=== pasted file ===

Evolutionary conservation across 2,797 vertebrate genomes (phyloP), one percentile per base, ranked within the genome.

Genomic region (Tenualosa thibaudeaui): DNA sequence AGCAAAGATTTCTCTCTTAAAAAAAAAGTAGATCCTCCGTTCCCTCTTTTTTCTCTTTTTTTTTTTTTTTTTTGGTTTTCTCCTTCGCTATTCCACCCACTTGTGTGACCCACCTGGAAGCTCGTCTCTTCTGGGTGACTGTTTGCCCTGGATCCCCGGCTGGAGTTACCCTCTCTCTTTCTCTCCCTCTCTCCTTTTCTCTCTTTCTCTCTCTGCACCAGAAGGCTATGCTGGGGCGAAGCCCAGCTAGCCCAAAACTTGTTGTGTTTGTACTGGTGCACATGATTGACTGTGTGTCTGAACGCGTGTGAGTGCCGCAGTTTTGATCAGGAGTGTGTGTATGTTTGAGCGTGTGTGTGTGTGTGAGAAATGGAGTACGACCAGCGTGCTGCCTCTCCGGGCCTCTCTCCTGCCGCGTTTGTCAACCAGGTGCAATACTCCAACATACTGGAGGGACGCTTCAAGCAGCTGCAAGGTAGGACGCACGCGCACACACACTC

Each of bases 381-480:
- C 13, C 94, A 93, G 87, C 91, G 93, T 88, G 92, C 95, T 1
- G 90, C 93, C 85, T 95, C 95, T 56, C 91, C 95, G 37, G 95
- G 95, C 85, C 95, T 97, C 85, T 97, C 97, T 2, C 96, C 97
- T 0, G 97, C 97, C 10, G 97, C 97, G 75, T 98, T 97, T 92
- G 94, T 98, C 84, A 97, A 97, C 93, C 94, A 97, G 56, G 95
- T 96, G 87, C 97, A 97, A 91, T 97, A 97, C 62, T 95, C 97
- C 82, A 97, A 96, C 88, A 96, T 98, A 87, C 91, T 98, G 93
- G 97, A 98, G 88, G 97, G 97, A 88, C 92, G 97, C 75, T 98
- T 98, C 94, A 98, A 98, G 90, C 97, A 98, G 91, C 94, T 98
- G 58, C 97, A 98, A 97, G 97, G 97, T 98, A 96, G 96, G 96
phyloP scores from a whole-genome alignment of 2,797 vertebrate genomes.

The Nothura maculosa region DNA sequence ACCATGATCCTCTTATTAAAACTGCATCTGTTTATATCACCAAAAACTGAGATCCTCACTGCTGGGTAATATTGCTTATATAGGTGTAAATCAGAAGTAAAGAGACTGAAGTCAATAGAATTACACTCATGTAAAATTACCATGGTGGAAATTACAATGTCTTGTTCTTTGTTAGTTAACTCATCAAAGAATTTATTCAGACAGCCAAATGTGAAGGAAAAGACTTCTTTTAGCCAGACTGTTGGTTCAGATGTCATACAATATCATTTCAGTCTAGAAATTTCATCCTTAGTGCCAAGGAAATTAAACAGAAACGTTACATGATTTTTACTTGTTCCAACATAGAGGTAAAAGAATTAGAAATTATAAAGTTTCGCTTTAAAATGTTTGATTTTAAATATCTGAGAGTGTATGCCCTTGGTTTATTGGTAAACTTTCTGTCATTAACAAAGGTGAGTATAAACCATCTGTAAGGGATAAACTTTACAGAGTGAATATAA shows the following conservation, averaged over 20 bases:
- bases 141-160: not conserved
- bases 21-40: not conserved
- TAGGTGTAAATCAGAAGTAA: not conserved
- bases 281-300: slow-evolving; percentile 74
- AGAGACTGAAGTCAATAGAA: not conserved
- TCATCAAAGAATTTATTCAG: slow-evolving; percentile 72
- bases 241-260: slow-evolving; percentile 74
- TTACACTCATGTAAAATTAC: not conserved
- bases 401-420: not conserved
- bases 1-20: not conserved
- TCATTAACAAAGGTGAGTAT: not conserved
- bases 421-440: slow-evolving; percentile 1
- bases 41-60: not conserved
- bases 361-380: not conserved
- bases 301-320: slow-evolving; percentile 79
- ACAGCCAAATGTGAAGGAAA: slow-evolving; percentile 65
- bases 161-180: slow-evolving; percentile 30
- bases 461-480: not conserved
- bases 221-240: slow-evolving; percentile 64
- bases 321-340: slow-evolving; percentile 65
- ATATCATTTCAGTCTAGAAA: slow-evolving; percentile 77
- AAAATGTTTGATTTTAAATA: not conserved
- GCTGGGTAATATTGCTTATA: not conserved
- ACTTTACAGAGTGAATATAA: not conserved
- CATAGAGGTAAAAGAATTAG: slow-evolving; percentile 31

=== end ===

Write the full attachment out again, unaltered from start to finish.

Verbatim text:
Evolutionary conservation across 2,797 vertebrate genomes (phyloP), one percentile per base, ranked within the genome.

Genomic region (Tenualosa thibaudeaui): DNA sequence AGCAAAGATTTCTCTCTTAAAAAAAAAGTAGATCCTCCGTTCCCTCTTTTTTCTCTTTTTTTTTTTTTTTTTTGGTTTTCTCCTTCGCTATTCCACCCACTTGTGTGACCCACCTGGAAGCTCGTCTCTTCTGGGTGACTGTTTGCCCTGGATCCCCGGCTGGAGTTACCCTCTCTCTTTCTCTCCCTCTCTCCTTTTCTCTCTTTCTCTCTCTGCACCAGAAGGCTATGCTGGGGCGAAGCCCAGCTAGCCCAAAACTTGTTGTGTTTGTACTGGTGCACATGATTGACTGTGTGTCTGAACGCGTGTGAGTGCCGCAGTTTTGATCAGGAGTGTGTGTATGTTTGAGCGTGTGTGTGTGTGTGAGAAATGGAGTACGACCAGCGTGCTGCCTCTCCGGGCCTCTCTCCTGCCGCGTTTGTCAACCAGGTGCAATACTCCAACATACTGGAGGGACGCTTCAAGCAGCTGCAAGGTAGGACGCACGCGCACACACACTC

Each of bases 381-480:
- C 13, C 94, A 93, G 87, C 91, G 93, T 88, G 92, C 95, T 1
- G 90, C 93, C 85, T 95, C 95, T 56, C 91, C 95, G 37, G 95
- G 95, C 85, C 95, T 97, C 85, T 97, C 97, T 2, C 96, C 97
- T 0, G 97, C 97, C 10, G 97, C 97, G 75, T 98, T 97, T 92
- G 94, T 98, C 84, A 97, A 97, C 93, C 94, A 97, G 56, G 95
- T 96, G 87, C 97, A 97, A 91, T 97, A 97, C 62, T 95, C 97
- C 82, A 97, A 96, C 88, A 96, T 98, A 87, C 91, T 98, G 93
- G 97, A 98, G 88, G 97, G 97, A 88, C 92, G 97, C 75, T 98
- T 98, C 94, A 98, A 98, G 90, C 97, A 98, G 91, C 94, T 98
- G 58, C 97, A 98, A 97, G 97, G 97, T 98, A 96, G 96, G 96
phyloP scores from a whole-genome alignment of 2,797 vertebrate genomes.

The Nothura maculosa region DNA sequence ACCATGATCCTCTTATTAAAACTGCATCTGTTTATATCACCAAAAACTGAGATCCTCACTGCTGGGTAATATTGCTTATATAGGTGTAAATCAGAAGTAAAGAGACTGAAGTCAATAGAATTACACTCATGTAAAATTACCATGGTGGAAATTACAATGTCTTGTTCTTTGTTAGTTAACTCATCAAAGAATTTATTCAGACAGCCAAATGTGAAGGAAAAGACTTCTTTTAGCCAGACTGTTGGTTCAGATGTCATACAATATCATTTCAGTCTAGAAATTTCATCCTTAGTGCCAAGGAAATTAAACAGAAACGTTACATGATTTTTACTTGTTCCAACATAGAGGTAAAAGAATTAGAAATTATAAAGTTTCGCTTTAAAATGTTTGATTTTAAATATCTGAGAGTGTATGCCCTTGGTTTATTGGTAAACTTTCTGTCATTAACAAAGGTGAGTATAAACCATCTGTAAGGGATAAACTTTACAGAGTGAATATAA shows the following conservation, averaged over 20 bases:
- bases 141-160: not conserved
- bases 21-40: not conserved
- TAGGTGTAAATCAGAAGTAA: not conserved
- bases 281-300: slow-evolving; percentile 74
- AGAGACTGAAGTCAATAGAA: not conserved
- TCATCAAAGAATTTATTCAG: slow-evolving; percentile 72
- bases 241-260: slow-evolving; percentile 74
- TTACACTCATGTAAAATTAC: not conserved
- bases 401-420: not conserved
- bases 1-20: not conserved
- TCATTAACAAAGGTGAGTAT: not conserved
- bases 421-440: slow-evolving; percentile 1
- bases 41-60: not conserved
- bases 361-380: not conserved
- bases 301-320: slow-evolving; percentile 79
- ACAGCCAAATGTGAAGGAAA: slow-evolving; percentile 65
- bases 161-180: slow-evolving; percentile 30
- bases 461-480: not conserved
- bases 221-240: slow-evolving; percentile 64
- bases 321-340: slow-evolving; percentile 65
- ATATCATTTCAGTCTAGAAA: slow-evolving; percentile 77
- AAAATGTTTGATTTTAAATA: not conserved
- GCTGGGTAATATTGCTTATA: not conserved
- ACTTTACAGAGTGAATATAA: not conserved
- CATAGAGGTAAAAGAATTAG: slow-evolving; percentile 31